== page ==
The staff of the Securities and Exchange Commission has granted Alaska Air's request to omit a novel shareholder proposal from University of Michigan law professor Adam Pritchard that seeks to change how investors bring securities lawsuits.
His proposal asked the board to amend the company's certificate of incorporation to provide a partial waiver of the "fraud on the market" (FOTM) presumption of reliance for class-action lawsuits brought by investors under Rule 10b-5. The proposal sought to limit the potential damages available to the disgorgement of any unlawful gains obtained by company officials through their violation of Rule 10b-5, and thus bar investors from recovering losses in the value of their shares.
Pritchard asserted that his proposed certificate amendment would substantially reduce the incentive for plaintiffs' lawyers to sue the company after a stock drop, and would motivate the lawyers to focus on any officers who profited from fraud through large stock option gains.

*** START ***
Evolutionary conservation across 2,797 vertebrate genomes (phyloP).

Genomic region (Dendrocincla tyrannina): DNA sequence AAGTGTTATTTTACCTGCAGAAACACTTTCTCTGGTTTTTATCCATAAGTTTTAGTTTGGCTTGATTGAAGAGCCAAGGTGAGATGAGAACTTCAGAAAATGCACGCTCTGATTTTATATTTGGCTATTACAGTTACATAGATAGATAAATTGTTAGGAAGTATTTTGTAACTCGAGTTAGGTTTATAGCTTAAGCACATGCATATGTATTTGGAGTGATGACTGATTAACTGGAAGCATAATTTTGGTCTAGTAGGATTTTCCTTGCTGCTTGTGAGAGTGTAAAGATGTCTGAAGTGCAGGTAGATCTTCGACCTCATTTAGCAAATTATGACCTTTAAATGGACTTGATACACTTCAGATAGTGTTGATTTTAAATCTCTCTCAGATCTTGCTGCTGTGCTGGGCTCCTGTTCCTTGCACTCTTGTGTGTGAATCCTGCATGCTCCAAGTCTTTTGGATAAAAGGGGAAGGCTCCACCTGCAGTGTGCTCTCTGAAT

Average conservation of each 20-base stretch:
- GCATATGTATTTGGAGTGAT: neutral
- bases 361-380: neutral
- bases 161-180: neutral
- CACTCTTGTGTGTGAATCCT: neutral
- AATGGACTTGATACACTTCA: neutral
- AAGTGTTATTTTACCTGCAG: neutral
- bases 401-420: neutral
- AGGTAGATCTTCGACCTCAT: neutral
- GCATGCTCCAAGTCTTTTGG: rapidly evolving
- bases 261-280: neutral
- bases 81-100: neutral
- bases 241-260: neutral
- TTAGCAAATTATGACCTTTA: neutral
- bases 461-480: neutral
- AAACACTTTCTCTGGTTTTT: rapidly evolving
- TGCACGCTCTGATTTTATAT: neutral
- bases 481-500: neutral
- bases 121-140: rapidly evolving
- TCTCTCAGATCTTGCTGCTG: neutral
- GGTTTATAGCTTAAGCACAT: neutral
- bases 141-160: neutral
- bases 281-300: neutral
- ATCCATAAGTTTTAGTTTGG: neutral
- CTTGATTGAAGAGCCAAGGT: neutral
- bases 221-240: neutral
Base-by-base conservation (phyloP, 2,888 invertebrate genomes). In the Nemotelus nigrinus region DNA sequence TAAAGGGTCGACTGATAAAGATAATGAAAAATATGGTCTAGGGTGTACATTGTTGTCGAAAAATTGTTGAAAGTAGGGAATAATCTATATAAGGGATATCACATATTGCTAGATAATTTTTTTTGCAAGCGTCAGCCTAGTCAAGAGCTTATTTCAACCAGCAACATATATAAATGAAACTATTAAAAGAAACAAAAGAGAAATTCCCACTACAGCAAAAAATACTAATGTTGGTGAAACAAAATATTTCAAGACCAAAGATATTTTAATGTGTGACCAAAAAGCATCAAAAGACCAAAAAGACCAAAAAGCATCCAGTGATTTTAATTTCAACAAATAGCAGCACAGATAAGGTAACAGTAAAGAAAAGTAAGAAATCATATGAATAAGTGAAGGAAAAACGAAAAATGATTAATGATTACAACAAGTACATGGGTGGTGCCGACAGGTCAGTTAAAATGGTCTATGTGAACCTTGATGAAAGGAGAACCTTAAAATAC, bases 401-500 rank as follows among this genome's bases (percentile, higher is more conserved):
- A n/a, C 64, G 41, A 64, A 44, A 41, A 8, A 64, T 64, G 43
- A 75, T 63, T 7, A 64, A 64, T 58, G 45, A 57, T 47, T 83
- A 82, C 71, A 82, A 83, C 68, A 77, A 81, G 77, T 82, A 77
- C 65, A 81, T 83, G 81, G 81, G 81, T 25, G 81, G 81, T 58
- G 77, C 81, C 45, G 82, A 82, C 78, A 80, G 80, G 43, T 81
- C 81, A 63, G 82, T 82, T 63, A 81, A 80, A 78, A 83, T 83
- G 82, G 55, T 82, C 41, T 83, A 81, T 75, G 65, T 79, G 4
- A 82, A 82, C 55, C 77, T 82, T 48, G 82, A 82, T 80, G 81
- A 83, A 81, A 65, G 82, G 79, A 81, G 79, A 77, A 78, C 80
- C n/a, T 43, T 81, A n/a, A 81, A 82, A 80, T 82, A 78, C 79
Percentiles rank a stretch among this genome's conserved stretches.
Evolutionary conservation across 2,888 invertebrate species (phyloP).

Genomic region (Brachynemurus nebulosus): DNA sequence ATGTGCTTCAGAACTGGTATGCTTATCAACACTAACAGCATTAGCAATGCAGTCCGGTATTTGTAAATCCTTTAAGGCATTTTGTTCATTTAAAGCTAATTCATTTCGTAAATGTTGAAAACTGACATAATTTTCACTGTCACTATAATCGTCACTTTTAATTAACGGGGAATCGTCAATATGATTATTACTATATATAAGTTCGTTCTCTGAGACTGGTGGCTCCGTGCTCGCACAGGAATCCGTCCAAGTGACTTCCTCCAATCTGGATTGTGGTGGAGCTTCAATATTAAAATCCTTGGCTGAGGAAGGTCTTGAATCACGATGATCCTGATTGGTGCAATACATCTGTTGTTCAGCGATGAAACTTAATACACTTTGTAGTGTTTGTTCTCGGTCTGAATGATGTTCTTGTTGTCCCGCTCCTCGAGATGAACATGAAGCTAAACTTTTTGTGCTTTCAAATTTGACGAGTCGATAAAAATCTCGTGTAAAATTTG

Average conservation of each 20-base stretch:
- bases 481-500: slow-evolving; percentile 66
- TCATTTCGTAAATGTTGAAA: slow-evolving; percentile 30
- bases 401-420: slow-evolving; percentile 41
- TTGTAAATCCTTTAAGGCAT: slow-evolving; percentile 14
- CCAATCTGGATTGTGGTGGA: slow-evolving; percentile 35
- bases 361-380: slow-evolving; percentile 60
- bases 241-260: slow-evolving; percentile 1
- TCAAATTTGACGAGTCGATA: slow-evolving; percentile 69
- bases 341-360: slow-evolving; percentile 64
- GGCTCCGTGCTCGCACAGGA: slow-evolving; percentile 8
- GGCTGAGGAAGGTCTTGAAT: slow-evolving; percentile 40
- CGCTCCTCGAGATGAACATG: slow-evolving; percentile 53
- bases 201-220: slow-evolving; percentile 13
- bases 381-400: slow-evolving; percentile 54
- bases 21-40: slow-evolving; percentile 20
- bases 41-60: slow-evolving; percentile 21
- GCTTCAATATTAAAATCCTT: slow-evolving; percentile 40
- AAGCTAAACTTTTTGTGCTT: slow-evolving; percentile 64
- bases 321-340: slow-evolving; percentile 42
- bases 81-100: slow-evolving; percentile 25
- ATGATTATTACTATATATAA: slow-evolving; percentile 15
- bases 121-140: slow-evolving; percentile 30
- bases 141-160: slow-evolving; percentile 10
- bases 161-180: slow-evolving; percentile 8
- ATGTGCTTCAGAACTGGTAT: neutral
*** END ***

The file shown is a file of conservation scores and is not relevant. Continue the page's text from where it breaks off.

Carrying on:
In a March 11 ruling, the SEC staff agreed with Alaska Air's argument that the proposal was contrary to federal law. The company argued that the proposal would cause it to violate Section 29(a) of the Exchange Act, which prohibits waivers of substantive provisions of that law. In response, Pritchard argued that his proposal only seeks a waiver of a procedural provision, and thus should be permitted. He asserted that his resolution would not waive any compliance obligations for the company, officers, or investors; shareholders could still use the FOTM presumption to show reliance in 10b-5 cases, but they could recover only disgorgement.
A similar proposal was filed at Alaska Air in 2009, but the SEC allowed the company to exclude it on procedural grounds.
*This article first appeared in the ISS Governance Weekly publication.